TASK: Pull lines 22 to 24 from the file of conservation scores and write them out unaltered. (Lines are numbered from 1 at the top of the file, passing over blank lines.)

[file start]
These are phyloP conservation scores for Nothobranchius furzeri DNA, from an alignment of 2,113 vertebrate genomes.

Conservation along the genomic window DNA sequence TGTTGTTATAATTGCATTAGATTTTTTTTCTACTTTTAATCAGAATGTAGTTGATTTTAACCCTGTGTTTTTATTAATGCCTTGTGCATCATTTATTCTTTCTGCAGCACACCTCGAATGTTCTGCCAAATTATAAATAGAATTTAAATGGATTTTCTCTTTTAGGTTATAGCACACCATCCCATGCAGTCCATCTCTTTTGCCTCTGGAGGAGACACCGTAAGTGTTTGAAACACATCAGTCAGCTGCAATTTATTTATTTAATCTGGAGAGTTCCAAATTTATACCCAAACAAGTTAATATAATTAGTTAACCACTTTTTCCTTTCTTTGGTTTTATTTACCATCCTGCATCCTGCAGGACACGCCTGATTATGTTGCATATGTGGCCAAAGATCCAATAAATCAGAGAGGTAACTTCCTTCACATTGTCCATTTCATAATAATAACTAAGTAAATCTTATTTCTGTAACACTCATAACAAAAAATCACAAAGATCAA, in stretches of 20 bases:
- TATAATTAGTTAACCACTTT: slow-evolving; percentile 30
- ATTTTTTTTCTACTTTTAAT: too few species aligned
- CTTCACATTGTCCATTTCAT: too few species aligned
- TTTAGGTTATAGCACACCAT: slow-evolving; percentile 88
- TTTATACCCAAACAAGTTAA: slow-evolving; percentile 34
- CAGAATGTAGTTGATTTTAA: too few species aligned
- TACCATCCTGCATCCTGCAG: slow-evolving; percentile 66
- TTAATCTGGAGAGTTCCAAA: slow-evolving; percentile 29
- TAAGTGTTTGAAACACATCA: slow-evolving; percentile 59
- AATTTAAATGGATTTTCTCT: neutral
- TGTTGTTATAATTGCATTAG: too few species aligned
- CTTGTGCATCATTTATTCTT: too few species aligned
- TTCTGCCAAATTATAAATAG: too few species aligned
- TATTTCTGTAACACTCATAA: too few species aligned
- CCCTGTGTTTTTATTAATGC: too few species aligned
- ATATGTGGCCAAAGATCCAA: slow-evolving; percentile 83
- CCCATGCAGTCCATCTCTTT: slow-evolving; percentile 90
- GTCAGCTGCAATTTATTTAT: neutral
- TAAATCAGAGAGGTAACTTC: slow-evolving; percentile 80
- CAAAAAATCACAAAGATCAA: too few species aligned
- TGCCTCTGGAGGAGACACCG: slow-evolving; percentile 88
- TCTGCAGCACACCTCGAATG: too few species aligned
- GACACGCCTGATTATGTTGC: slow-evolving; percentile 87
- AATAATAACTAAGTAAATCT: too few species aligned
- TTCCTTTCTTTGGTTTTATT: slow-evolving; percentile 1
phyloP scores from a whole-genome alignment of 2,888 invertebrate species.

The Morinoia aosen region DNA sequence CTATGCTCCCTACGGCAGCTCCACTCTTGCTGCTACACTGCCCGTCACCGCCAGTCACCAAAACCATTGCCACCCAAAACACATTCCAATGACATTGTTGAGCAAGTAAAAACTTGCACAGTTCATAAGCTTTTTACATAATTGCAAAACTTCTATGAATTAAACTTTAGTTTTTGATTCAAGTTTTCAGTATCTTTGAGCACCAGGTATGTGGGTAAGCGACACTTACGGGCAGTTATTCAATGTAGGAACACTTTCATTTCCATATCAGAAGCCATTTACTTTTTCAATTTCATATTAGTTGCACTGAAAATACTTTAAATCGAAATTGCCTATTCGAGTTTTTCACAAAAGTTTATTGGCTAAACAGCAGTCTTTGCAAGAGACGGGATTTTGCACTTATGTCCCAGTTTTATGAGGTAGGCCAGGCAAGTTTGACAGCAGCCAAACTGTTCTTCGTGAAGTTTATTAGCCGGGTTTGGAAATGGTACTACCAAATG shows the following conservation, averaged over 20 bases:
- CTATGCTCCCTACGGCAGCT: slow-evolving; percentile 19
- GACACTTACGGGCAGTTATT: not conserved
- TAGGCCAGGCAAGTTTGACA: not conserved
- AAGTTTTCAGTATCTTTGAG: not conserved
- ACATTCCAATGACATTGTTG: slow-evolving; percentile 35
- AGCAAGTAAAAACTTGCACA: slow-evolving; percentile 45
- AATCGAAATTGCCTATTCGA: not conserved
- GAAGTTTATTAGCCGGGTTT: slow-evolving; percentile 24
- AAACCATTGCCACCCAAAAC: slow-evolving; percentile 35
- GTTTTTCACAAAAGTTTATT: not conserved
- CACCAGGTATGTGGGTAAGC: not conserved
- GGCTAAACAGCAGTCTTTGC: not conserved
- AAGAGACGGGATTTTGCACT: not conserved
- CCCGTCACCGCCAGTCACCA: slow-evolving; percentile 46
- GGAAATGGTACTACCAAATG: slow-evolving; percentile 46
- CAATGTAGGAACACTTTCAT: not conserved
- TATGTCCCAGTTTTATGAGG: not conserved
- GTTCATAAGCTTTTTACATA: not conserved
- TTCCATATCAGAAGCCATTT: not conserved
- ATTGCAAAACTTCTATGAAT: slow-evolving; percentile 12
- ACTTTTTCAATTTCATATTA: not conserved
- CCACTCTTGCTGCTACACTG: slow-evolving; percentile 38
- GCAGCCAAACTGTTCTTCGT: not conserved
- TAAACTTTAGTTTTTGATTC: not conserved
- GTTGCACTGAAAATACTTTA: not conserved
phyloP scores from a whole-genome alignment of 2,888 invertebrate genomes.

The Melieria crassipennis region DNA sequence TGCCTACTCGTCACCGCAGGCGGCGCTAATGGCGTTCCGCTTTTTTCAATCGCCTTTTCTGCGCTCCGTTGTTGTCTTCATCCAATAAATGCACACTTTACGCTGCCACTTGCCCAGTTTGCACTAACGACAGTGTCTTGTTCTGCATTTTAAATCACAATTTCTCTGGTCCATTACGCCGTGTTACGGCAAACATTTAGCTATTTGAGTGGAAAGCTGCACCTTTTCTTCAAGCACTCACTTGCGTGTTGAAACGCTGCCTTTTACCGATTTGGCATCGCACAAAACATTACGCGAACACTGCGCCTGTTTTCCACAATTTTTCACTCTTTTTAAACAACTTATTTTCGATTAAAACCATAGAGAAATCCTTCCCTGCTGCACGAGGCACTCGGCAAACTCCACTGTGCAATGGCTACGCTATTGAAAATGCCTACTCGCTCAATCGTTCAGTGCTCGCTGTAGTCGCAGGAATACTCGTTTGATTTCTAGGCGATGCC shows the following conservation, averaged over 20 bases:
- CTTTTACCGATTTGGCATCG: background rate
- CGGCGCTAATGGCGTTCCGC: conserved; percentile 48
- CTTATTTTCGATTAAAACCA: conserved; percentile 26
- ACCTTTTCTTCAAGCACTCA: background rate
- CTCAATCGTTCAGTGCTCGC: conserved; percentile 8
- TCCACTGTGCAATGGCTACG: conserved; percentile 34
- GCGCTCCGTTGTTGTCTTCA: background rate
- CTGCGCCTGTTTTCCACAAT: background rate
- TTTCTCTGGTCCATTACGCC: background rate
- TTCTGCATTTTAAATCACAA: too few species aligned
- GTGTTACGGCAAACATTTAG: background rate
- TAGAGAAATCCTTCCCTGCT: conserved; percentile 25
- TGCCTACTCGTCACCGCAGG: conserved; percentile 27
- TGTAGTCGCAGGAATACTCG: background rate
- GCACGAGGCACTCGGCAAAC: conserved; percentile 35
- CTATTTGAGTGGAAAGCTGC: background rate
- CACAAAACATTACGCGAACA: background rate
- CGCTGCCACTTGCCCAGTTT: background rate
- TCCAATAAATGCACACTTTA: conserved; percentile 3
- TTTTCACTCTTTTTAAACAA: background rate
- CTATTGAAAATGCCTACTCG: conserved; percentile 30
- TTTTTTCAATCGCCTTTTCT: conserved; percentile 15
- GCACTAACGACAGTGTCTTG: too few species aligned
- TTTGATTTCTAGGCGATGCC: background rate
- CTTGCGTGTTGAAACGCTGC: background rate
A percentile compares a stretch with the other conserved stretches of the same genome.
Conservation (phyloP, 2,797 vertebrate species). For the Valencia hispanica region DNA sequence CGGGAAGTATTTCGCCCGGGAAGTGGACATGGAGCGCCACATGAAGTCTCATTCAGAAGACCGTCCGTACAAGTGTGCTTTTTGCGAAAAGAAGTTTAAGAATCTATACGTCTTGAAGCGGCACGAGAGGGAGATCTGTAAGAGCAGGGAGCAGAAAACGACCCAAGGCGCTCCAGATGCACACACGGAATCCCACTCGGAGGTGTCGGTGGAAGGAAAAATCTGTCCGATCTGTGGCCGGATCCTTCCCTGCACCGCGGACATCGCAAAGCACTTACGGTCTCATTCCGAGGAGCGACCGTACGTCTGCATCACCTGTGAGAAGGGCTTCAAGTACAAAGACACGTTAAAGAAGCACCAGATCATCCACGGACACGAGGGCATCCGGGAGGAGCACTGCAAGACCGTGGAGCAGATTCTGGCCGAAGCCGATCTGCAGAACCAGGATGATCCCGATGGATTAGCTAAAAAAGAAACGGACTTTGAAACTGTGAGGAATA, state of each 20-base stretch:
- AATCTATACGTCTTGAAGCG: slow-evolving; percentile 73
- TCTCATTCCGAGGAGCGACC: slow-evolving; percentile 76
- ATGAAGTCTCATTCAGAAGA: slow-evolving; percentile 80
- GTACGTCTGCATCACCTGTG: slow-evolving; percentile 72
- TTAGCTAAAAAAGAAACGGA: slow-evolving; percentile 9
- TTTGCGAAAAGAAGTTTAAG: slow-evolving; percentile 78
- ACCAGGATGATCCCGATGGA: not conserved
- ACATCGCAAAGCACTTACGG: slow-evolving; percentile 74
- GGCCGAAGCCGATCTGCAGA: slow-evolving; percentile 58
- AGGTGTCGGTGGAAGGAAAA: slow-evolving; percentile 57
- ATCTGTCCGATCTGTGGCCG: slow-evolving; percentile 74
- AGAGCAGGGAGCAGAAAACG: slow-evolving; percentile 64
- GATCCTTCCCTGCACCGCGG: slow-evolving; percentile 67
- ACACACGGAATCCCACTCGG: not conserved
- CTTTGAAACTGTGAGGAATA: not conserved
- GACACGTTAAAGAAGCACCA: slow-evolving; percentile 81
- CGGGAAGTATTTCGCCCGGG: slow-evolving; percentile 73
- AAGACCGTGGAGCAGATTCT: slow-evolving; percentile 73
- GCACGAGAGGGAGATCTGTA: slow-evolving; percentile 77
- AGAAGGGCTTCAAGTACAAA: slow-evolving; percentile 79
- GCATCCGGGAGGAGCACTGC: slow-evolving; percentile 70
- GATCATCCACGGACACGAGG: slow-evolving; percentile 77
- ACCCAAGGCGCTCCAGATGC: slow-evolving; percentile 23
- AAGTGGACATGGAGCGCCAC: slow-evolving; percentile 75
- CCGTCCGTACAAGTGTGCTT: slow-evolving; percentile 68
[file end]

- CAAAAAATCACAAAGATCAA: too few species aligned
- TGCCTCTGGAGGAGACACCG: slow-evolving; percentile 88
- TCTGCAGCACACCTCGAATG: too few species aligned